di Benedetta di Matteo
Mr. Vegter, last month the Dutch government reached an agreement, according to which several refugee children will be given the right to stay in the Netherlands. How many children and families will this affect?
That is not yet known. According to governmental sources, about 700 cases will be reassessed, however, it is not explained where this figure comes from, so we need to wait for official figures. So far, we also do not know for sure how many legal cases will be reopened exactly and how many children will be impacted by the decision. However, the Dutch government’s plan is to reassess all cases before the end of 2019, with the exception of appeal procedures.
Regarding the government’s decision to abolish the controversial kinderpardon (child amnesty), can you explain to us what this means in practice?
In 2013, the Dutch government passed two kinderpardon regulations: a preliminary one and a permanent one; the latter required refugee children under the age of 18 to reside in the Netherlands for at least five years before February 2013. One of the criteria contained in the regulations was that the childrens’ parents or legal guardian were sufficiently collaborating with the Dutch authorities towards their expulsion, otherwise known as the meewerkcriterium (collaboration criterion). With time, this criterion became very strict, and only extreme situations became tolerated as exceptions, such as life-threatening conditions in origin countries or statelessness. As a result, only a small fraction of refugee children was granted their stay in the Netherlands. What made the kinderpardon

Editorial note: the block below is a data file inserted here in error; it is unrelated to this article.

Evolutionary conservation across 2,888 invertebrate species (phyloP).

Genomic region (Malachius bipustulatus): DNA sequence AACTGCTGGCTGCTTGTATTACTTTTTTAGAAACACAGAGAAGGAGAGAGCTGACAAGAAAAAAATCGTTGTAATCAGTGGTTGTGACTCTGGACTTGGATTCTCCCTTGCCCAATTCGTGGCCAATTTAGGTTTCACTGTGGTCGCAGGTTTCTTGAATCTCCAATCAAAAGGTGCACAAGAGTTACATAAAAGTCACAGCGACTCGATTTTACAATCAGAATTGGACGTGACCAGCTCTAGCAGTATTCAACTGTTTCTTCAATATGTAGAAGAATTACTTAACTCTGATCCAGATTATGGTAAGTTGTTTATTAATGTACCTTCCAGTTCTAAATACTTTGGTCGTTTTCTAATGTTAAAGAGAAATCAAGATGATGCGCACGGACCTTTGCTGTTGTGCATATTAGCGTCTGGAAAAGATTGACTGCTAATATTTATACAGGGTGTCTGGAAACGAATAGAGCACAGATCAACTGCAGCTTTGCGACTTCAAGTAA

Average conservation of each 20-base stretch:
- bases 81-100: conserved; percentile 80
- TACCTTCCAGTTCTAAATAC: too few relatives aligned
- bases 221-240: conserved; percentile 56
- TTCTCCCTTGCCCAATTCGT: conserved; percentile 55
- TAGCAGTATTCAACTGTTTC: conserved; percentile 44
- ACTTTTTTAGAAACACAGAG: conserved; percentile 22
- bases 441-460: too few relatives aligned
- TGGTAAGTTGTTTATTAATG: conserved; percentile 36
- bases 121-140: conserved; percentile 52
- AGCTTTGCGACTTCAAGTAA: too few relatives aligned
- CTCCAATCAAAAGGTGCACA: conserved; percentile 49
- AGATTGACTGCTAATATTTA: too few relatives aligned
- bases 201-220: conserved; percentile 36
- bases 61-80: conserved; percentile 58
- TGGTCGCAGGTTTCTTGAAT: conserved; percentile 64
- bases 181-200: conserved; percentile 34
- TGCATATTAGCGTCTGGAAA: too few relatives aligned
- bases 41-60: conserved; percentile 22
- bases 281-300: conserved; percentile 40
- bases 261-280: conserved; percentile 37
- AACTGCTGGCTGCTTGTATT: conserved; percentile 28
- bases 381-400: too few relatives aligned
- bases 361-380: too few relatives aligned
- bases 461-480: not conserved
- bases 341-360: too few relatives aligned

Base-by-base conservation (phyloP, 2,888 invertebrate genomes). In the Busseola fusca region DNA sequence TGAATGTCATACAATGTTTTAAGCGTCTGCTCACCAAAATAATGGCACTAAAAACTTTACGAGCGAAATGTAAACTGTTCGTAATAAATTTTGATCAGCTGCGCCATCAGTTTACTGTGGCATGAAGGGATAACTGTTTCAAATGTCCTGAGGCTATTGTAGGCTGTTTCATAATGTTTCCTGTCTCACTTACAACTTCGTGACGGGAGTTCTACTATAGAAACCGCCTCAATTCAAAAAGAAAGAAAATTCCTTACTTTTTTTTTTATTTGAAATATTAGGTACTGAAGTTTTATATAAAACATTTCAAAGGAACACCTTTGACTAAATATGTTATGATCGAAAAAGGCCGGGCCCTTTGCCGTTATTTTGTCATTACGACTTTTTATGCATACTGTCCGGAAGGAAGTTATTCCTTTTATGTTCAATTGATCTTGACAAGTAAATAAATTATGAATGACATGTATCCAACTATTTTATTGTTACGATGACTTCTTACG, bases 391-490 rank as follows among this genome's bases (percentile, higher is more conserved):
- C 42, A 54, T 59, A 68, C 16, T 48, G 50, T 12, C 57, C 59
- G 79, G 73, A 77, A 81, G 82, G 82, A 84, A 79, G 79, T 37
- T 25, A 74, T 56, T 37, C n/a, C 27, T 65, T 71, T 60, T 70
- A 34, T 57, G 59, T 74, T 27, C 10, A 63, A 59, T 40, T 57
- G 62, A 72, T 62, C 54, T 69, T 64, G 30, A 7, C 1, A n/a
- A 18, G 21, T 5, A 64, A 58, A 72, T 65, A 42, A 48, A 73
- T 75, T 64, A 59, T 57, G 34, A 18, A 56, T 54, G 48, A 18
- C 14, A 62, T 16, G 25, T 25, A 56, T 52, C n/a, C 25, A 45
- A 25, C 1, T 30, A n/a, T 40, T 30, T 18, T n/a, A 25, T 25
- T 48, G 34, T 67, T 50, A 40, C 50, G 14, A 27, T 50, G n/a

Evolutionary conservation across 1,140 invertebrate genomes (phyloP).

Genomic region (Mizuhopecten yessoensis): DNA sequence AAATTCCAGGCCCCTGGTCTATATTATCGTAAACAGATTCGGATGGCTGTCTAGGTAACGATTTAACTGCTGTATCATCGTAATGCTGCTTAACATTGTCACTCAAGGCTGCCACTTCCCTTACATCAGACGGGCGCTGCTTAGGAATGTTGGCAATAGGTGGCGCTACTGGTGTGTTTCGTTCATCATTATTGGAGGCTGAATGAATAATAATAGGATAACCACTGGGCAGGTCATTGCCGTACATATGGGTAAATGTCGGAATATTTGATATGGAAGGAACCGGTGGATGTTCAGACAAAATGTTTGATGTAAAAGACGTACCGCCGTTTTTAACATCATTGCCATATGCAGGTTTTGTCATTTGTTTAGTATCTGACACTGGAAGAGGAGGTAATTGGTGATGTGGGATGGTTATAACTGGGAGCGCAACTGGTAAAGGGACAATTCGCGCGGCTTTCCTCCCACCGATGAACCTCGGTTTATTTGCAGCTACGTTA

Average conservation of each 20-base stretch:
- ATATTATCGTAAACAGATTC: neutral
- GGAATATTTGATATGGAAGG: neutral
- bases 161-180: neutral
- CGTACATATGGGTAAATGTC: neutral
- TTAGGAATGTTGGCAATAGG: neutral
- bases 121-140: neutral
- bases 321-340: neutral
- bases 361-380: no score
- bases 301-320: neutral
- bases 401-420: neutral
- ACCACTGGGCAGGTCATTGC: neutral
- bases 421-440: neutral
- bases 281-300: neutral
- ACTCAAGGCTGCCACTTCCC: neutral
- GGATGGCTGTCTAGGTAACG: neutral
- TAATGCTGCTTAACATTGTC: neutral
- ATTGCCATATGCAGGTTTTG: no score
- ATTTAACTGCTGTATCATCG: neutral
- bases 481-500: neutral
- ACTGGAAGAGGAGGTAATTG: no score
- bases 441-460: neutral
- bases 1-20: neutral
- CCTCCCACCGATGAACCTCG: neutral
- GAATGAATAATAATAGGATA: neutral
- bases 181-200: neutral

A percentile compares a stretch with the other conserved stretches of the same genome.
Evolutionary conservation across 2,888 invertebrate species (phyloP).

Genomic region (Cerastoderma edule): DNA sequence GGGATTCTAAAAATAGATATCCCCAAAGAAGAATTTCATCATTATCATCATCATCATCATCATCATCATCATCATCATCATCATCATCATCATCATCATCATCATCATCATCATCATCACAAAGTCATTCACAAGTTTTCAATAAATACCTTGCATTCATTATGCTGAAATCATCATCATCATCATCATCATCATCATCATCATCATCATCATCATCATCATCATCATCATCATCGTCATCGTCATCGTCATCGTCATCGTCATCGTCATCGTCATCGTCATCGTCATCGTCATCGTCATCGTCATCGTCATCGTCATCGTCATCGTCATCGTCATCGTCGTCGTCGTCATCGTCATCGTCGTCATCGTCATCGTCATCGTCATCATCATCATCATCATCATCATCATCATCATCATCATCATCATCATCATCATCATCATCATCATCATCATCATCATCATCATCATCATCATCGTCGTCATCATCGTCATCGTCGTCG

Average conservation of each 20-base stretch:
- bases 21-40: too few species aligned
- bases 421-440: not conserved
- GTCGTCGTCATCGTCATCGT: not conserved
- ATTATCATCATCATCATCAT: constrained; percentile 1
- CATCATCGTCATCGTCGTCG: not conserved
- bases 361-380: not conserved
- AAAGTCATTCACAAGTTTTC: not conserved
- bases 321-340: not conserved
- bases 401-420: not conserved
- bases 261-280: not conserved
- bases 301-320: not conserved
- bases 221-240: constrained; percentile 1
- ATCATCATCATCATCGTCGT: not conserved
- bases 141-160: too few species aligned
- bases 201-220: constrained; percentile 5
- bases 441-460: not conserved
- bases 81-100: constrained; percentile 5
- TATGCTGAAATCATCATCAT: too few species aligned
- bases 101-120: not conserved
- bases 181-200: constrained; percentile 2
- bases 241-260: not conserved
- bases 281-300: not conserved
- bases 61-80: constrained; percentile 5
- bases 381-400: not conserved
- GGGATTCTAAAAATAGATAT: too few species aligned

so controversial was that in assessing these childrens’ cases, all other factors were irrelevant: the permanent regulation did not take in consideration the well-being of the children or their level of integration into Dutch society at all. We at Defence for Children are striving for a stronger position for children well-being in Dutch immigration law, and we are hopeful that the new directive, expected to replace the 2013 regulation in the next weeks or months, will do just that.
Is the agreement a step forward with regards to children’s rights, legally speaking?
Generally speaking, the abolishment of previous regulation and the adoption of the new directive is good news for children rights and for the affected families; it is indeed very important that children rights are finally included in Dutch immigration law.
According to the agreement, the Netherlands will reduce the number of refugees it accepts under UN rules. What is your opinion on this decision?
We think that is a horrible part of the compromise. The refugees that will be affected by the negotiation are extremely vulnerable, so we are disgusted by the way in which this issue was even part of the negotiation. This is also the view of many other organisations in the Netherlands that deal with human and refugee rights. This is really not the way human rights should be dealt with; there should not be any bargaining involved when it comes to human lives, regardless of the political gains.